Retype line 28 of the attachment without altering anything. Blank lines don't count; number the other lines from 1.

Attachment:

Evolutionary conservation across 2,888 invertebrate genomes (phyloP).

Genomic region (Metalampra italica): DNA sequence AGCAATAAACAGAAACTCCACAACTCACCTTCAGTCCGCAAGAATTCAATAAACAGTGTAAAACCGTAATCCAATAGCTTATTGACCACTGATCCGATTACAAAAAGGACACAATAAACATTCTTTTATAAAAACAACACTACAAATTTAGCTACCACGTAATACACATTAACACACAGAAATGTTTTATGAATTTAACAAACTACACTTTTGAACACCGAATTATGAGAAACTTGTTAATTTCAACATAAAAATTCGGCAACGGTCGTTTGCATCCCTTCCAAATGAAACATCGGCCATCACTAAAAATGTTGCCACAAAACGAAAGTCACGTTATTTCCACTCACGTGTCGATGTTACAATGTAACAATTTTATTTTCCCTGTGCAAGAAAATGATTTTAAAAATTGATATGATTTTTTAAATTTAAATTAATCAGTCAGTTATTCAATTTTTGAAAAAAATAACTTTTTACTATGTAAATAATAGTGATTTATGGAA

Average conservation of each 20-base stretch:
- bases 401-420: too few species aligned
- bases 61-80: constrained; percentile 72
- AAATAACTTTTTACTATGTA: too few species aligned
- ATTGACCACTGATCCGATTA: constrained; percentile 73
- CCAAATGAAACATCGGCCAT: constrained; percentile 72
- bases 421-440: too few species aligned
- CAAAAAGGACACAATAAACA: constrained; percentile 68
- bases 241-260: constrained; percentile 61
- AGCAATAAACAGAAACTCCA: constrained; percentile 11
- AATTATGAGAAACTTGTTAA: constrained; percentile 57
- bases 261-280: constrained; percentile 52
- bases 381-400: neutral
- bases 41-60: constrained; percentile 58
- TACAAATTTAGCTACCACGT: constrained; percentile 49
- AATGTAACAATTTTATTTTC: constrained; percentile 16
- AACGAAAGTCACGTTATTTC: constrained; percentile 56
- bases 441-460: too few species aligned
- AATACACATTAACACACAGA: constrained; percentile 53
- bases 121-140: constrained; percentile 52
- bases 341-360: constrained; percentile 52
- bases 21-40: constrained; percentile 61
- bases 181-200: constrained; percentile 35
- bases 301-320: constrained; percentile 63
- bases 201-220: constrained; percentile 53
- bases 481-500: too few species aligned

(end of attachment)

- bases 481-500: too few species aligned